CHANDIGARH: Tractors of all makes can be seen lined up on the fields at Moga, Patiala and Talwandi Saboo in Punjab in the weekends. It is at these tractor mandis, as they are locally called, where the state’s farmers sell their used tractors.
Farmers from Haryana, Uttar Pradesh and Rajasthan flock these markets, where at least 50 of the heavy farming vehicles are sold on a regular market day.
According to the government data, despite less land holdings, the sale of tractors in the state is highest in the country and has around 4.5 lakh tractors owned by its farmers.
Breaking away from the perfect image of the Green Revolution that brought glory to Punjab in the 1960s and 1970s, the state’s farmers, caught up in an endless cycle of debt, have resorted to buying the tractors and selling them at the weekend mandis.
Farmers are lured by attractive schemes offered by tractor companies and in the absence of financial assistance from banks, are mostly supported by non-banking finance companies.
Many incidents have come to light in which the farmers have sold the vehicles almost immediately after buying them. After buying a tractor for approximately `6 lakh, the farmer sells it at a price ranging from `5 lakh to `5.5 lakh. The farmer then uses the money to repay debts or loans. While he has to pay the bank in instalments, the lump sum he gets at the mandi helps him and his family survive for a few months.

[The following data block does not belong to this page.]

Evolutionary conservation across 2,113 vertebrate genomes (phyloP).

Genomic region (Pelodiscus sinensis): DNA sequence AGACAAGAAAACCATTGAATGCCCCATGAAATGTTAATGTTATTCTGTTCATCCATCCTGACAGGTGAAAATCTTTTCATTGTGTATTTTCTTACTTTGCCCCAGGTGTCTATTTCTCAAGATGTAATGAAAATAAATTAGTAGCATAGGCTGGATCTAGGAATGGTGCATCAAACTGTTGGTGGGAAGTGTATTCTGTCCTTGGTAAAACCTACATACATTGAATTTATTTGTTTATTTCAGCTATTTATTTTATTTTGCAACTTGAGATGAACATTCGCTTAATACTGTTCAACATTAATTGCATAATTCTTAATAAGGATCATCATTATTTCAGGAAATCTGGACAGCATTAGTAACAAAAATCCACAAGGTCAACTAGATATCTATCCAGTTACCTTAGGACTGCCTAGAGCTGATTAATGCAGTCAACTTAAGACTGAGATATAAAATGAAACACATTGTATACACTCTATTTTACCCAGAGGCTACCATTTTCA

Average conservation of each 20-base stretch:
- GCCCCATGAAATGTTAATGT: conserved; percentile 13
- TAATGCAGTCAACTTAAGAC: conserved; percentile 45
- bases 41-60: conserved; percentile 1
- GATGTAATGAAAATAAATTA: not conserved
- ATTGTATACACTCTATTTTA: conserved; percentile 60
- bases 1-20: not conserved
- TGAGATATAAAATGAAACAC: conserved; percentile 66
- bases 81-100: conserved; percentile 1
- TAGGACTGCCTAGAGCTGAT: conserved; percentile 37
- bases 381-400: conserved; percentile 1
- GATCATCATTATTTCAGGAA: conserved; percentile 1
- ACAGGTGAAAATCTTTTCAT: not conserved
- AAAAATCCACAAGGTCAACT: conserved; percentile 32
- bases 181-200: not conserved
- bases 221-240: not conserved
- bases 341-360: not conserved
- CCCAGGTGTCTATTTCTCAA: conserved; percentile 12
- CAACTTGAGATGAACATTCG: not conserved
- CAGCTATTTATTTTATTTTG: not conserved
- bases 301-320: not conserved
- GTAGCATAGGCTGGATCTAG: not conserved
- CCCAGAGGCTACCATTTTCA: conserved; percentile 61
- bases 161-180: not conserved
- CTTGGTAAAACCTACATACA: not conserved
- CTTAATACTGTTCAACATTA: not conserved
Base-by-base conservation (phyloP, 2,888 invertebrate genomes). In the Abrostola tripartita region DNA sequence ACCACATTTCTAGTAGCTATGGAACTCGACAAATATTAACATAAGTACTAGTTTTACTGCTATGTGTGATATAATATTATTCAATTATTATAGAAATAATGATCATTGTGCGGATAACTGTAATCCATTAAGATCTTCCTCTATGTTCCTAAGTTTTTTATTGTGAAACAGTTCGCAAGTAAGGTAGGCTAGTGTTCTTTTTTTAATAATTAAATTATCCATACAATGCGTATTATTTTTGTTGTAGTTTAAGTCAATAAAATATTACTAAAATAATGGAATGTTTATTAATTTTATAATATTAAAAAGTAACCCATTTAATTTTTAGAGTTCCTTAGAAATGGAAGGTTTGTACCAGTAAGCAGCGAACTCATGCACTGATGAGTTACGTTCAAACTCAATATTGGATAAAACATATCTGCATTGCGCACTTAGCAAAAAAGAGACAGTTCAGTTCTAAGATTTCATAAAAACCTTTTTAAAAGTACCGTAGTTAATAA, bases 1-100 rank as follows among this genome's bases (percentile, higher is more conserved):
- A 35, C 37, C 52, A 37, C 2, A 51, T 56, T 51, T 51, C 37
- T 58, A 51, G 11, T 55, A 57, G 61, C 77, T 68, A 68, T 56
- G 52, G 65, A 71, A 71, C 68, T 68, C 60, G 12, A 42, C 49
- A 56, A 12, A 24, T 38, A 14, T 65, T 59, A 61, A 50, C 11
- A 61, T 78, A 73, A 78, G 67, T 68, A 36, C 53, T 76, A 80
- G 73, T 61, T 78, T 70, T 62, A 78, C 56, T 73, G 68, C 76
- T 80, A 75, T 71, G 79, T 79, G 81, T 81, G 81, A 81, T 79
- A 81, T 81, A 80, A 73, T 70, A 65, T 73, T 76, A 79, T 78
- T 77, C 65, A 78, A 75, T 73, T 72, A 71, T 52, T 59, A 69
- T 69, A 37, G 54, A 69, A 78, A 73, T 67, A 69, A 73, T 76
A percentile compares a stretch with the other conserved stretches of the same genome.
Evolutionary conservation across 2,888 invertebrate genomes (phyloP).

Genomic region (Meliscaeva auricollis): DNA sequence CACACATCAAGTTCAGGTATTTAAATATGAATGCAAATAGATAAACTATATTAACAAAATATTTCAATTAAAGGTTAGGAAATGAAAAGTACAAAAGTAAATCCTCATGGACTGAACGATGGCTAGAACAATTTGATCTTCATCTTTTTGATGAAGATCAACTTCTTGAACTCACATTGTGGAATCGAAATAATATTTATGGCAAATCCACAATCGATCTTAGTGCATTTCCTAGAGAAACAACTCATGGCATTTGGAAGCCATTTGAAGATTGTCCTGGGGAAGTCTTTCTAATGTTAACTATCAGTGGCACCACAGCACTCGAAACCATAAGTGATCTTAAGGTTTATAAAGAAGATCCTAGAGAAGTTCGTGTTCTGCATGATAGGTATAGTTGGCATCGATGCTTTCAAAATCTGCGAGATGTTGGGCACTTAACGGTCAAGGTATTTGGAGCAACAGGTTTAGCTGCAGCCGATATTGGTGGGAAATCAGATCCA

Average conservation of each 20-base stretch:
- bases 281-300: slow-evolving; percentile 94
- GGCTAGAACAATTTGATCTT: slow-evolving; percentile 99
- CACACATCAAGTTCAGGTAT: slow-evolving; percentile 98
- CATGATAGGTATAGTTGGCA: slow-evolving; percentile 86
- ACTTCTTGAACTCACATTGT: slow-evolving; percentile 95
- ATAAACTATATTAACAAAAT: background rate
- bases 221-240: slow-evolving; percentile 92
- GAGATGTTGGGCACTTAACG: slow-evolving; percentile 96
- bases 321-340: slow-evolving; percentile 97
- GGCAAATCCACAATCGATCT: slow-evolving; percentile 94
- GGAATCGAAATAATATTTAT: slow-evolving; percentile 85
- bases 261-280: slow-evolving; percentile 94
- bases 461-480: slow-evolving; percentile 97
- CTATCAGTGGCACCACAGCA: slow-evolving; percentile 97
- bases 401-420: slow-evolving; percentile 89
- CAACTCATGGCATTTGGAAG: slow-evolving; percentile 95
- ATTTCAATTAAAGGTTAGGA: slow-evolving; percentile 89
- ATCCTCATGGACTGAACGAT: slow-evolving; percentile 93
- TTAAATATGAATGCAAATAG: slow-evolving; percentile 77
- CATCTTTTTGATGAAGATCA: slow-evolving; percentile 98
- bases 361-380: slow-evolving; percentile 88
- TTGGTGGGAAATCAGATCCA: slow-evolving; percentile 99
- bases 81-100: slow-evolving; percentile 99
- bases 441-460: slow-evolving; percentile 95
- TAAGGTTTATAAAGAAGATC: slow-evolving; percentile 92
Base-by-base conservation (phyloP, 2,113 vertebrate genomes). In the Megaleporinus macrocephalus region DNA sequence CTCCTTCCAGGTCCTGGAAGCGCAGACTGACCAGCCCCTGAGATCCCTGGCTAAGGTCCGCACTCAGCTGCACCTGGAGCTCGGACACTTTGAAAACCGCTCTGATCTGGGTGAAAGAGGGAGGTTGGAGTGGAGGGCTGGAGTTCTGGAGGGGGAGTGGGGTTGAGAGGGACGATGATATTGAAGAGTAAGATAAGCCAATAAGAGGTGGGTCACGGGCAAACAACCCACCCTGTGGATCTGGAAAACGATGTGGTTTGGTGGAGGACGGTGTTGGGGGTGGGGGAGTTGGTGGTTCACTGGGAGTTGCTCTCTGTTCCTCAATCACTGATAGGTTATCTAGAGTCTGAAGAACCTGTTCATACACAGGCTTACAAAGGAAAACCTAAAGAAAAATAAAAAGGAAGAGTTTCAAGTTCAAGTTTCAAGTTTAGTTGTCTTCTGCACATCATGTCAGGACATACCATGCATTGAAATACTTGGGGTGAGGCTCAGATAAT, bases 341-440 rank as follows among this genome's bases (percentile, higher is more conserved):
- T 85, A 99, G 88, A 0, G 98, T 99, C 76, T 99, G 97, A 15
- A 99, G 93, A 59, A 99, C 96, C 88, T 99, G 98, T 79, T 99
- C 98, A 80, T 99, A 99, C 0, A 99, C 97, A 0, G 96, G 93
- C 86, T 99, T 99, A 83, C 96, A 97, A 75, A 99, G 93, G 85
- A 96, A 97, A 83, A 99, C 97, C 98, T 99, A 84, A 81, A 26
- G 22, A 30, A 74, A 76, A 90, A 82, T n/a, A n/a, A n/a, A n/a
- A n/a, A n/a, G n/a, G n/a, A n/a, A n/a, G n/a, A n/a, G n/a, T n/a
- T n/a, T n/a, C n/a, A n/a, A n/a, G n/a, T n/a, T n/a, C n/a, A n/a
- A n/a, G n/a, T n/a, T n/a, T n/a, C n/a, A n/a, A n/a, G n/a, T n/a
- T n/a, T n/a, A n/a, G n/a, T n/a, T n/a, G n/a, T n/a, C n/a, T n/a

The state has cultivated land to the tune of one crore acre and only requires one lakh tractors for agricultural operations — much lesser than the existing number.
“Tractor has to be used for at least 1,000 hour per year but most of them are underutilised. On an average, the tractor is used for 200 to 300 hours per year by a farmer,” says Balbir Singh Rajewal of Bharatiya Kisan Union.
In other instances, farmers with two to four acres of land take more land for lease and they fall into this trap of buying tractors and farm equipment as farm machineries are no longer available for rent.
Underutilisation of tractors in farming has increased the demand of tractors in non-agricultural sectors, especially of higher tonnage in construction and infrastructure. Experts feel not more than 10,000 new tractors should be sold in the state. However, last year, 22,000 tractors were sold.
Mahindra & Mahindra Limited’s sales head Rajiv Rellan said, “This year it is expected that around 55,000 tractors will be sold by the industry in Punjab, Haryana, Himachal Pradesh and Jammu and Kashmir — of these, 23,000 in Punjab alone. In Punjab, the re-sale in very high around 85 per cent as the farmers sell their tractors after three years, while in other states it is around 30 per cent. The farmers from other states, Rajasthan, Uttar Pradesh and so forth come here and buy the tractors at cheap rates.’’
Sale figures rising
A report by India Ratings and Research says tractor sales in the country are expected to touch a new record in the financial year 2017-18 but will be moderate in 2018-19. With the total sales of 6.59 lakh tractors in the April-January period of 2017-18, the industry has recorded a growth of 16.6 per cent. It is estimated that for the entire fiscal, the tractor sales will cross the mark of 6.96 lakh sales, which it achieved in 2013-14.